Early on the morning of 12th February 2020, AirBaltic flight BT677 operated by an Airbus A220-300 registered YL-AAU diverted to Bordeaux, France after an engine failure midflight.
The aircraft took off 13 minutes late, departing 7:43 a.m. from Riga bound to Malaga. The aircraft was flying near the Pyrenees Mountains when the incident occurred. According to the airline, right after experiencing the failure, the captain reported a left engine shutdown and, following standard procedures, diverted the aircraft and landed safely.
The carrier has been operating the aircraft for two years, and, while being the aircraft´s first prominent and biggest customer, the aircraft has found itself in the need of swapping around 50 engines for 13 different aircraft.
It is worth noting that in October 2019, Swiss International Airlines grounded its fleet of 29 Airbus A220-300s after a flight operating from London to Geneva encountered similar technical issues. After two days, the A220s resumed flying after a detailed inspection that assured “the impeccable condition of the engines.”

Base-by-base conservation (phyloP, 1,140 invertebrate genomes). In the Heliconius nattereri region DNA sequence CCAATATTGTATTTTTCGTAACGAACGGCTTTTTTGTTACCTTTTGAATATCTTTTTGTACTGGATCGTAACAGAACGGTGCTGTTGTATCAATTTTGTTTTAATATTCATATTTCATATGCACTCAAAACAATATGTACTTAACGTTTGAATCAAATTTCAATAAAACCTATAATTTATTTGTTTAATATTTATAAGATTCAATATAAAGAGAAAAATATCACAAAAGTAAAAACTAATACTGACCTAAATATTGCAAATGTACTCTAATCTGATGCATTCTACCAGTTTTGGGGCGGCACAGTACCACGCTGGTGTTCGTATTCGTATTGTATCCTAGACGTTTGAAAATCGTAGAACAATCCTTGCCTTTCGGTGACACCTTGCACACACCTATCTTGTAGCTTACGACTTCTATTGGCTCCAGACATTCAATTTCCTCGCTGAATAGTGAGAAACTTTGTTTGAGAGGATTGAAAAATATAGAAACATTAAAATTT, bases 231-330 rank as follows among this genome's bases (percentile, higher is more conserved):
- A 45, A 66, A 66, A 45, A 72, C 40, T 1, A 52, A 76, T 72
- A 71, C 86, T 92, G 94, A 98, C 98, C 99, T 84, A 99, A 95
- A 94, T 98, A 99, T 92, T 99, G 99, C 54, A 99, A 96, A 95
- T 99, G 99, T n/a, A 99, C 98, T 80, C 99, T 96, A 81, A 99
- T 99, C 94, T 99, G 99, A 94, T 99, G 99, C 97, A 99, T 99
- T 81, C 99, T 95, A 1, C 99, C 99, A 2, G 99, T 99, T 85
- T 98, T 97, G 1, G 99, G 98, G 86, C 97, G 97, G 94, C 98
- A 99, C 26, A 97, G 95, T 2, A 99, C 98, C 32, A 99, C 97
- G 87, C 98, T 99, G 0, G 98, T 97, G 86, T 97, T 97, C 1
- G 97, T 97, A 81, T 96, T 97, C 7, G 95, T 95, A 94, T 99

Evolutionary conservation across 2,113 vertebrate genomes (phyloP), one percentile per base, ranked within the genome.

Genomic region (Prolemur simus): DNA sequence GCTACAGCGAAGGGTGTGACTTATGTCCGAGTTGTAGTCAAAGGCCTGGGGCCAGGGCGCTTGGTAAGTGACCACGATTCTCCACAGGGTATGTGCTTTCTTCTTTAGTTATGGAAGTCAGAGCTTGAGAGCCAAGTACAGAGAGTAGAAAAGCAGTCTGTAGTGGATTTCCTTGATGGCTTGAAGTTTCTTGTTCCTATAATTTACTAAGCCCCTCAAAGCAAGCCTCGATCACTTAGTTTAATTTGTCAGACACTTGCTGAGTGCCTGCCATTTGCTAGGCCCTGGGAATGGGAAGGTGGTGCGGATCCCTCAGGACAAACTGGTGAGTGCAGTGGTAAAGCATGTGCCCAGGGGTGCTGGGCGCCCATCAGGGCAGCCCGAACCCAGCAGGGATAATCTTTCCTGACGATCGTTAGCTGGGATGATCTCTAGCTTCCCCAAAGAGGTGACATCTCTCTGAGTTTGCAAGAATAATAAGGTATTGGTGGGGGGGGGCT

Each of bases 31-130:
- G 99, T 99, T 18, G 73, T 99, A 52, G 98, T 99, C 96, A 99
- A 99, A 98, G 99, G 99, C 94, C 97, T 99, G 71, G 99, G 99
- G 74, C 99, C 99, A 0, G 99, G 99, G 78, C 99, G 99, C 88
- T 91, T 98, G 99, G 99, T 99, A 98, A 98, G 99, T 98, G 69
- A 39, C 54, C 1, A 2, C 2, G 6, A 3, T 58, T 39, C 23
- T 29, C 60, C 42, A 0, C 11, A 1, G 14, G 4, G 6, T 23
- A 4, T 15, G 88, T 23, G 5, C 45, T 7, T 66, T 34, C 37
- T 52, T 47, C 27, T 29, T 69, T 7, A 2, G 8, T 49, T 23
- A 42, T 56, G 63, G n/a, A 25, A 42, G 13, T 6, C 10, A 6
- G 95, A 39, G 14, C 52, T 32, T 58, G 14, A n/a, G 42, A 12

Moreover, Air Tanzania, with only two Airbus A220-300 in service, suffered a similar incident in September 2019 following an engine failure en route from Mwanza to Dar es Salaam shortly after takeoff. The aircraft immediately returned and landed safely in the airport, following a temporary grounding until its engine was replaced.
While previous emergencies have not yet been confirmed to be involved in today´s occurrence, it is important to point how similar the incident have been while involving the same type of airplane. French officials argue that the incident´s been taking care of and investigators are on their way to Bordeaux to investigate the situation.
In a statement by Graham Webb, Vice President of engine programs, he noted that "We're going to have a software drop that comes out later this year that will automate everything and enable us to reduce or eliminate all the inspections that we're currently having to perform, but that again is pending regulatory approval." They hope to have the issue resolved by April.
The A220 has been one of the best selling aircraft recently, with large orders from Delta and JetBlue. These issues may cause some doubts when other carriers are deciding to purchase the aircraft.